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Russia-Ukraine: 1 million refugees per week, the fastest of the century

A U.S. official said a column of Russian military vehicles appeared to be about 16 miles from Kiev, citing fuel and food shortages.

KYIV, Ukraine – The number of people fleeing Ukraine as a result of the Russian occupation exceeded 1 million on Wednesday, the fastest refugee migration of the century, as Russian forces continue to bomb the country’s second-largest city, Kharkov, and Kharkov. besieged two strategic seaports.

The United Nations High Commissioner for Refugees (UNHCR) told the Associated Press that more than 2 percent of Ukraine’s population had been displaced in less than a week. Mass evacuations could be seen in Kharkov, where residents squeezed the city’s train station, desperate to escape shells and bombs, and always tried to step on trains without knowing where they were going.

In a video message, Ukrainian President Vladimir Zelensky called on Ukrainians to continue the resistance. He described the occupiers as “not a single quiet moment” and described Russian soldiers as “confused children used”.

Moscow’s isolation deepened when most of the world demanded his withdrawal from Ukraine in front of the United Nations. And the prosecutor of the International Criminal Court has launched an investigation into possible war crimes.

At a time of fighting on several fronts across the country, the British Defense Ministry said Mariupol, a major city in the Sea of ​​Azov, was under siege by Russian forces, while another important port, Kherson, a 280,000-strong Black Sea shipyard, remained. it is not clear.

Russian President Vladimir Putin’s forces claimed to have taken full control of Kherson, making it the largest city still under occupation. A senior US defense official argued.

“In our opinion, Kherson is a very controversial city,” said the official, speaking on condition of anonymity.

Zelensky’s office told the AP that it could not comment on the situation in Kherson as fighting continued.

Kherson Mayor Igor Kolikhayev said that Russian soldiers were in the city and came to the city administration building. He asked them not to open fire on civilians and to allow crews to collect bodies from the streets.

“We have no Ukrainian forces in the city, only civilians and people who want to live here,” he said in a statement he later shared on Facebook.

The mayor said Kherson would impose a strict curfew from 8 to 6 a.m. and restrict traffic to the city for food and medicine. The city will also require infantry to march in groups of no more than two, obey stop orders and “not provoke troops.”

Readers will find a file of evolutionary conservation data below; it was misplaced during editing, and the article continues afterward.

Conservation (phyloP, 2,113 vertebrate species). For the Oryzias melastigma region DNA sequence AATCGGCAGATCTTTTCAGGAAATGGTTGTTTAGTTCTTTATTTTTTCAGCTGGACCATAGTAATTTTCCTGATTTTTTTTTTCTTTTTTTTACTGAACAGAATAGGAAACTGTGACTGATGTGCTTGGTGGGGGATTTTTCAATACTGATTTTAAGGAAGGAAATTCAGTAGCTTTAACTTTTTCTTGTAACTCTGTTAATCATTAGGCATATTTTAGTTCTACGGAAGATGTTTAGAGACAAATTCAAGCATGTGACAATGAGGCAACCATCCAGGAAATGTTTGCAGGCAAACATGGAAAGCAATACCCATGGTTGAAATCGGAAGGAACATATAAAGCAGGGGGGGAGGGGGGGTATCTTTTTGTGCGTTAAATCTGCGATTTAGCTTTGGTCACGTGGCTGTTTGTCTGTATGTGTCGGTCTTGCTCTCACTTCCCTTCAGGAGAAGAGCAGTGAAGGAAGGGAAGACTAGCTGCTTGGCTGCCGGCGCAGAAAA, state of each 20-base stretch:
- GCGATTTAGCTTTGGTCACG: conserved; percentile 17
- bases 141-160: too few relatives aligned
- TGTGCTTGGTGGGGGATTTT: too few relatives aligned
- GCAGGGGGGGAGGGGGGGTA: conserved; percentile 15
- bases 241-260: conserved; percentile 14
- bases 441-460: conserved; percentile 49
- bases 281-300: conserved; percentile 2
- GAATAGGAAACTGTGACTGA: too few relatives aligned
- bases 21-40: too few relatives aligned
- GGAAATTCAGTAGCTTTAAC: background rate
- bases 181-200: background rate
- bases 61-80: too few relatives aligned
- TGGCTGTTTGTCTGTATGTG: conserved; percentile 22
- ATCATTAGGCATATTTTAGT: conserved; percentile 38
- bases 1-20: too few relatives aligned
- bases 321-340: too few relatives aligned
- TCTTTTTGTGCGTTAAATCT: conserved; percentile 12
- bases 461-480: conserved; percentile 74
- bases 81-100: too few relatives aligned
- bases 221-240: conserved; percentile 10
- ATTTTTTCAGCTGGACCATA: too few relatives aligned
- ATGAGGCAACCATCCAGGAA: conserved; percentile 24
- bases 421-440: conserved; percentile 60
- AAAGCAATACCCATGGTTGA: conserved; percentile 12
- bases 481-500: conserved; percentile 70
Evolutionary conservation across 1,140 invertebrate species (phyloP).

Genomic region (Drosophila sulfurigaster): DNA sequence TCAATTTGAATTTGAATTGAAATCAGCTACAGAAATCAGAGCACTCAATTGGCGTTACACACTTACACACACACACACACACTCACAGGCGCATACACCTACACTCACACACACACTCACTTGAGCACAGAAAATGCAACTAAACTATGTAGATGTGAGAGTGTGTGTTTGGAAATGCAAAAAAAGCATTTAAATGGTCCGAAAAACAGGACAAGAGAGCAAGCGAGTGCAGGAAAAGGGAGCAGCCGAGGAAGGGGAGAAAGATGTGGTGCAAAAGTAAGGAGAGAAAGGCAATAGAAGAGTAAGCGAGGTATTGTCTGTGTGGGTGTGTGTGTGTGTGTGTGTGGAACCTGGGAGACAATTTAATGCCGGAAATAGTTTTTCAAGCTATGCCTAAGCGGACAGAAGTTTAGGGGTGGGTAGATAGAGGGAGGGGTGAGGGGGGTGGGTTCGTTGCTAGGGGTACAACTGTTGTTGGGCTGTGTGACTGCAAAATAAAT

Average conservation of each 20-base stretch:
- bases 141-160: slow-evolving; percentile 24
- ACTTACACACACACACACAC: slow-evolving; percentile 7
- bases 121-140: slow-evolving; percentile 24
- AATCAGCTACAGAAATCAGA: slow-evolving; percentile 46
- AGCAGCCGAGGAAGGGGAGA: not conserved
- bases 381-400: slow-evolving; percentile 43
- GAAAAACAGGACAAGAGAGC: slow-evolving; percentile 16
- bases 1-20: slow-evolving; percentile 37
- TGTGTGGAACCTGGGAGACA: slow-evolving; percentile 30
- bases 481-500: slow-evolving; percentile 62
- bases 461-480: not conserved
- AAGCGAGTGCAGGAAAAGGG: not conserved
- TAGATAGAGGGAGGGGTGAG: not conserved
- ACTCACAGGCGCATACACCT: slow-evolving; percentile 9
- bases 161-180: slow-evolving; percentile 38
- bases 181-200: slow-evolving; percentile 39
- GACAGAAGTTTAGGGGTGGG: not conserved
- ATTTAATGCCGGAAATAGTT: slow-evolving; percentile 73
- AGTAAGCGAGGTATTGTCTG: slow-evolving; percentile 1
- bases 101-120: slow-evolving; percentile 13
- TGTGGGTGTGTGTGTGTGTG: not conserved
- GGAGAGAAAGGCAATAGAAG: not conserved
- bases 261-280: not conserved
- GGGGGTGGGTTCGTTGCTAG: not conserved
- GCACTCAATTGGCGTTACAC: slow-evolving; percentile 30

“The flag waving above us is Ukraine,” he wrote. “And for that to happen, these requirements must be met.”

Mariupol Mayor Vadim Boychenko said the attacks were brutal.

“Today, we cannot even evacuate the wounded from the streets, houses and apartments, because the fire does not stop,” he said.

Russia announced its military casualties for the first time since the occupation began last week, saying about 500 soldiers had been killed and about 1,600 wounded. Ukraine has not announced any military casualties, but said more than 2,000 civilians have been killed, a claim that cannot be independently confirmed.

In a video message to the nation on Thursday, Zelensky praised the country’s resistance.

“We are a nation that destroyed the enemy’s plans in a week,” he said. “There will be no peace here. They will not have food. They will not have a single quiet moment here. “

According to him, the fighting is a blow to the morale of Russian soldiers who “try to go into grocery stores and find something to eat.”

“These are not superpower fighters,” he said. “These are used confused kids.”

A senior U.S. defense official, meanwhile, said a large colony of hundreds of tanks and other vehicles was about 25 kilometers (16 miles) from Kiev and had made no real progress in the past few days.

The official said that the caravan, which was preparing to attack the capital earlier this week, faced a shortage of fuel and food.

On the outskirts of Kiev, volunteers over the age of 60 set up checkpoints to prevent Russia from advancing.

Andrei Goncharuk, 68, said: “In my old age, I had to take up arms. He said the fighters needed more weapons, but “we will kill the enemy and take their weapons.”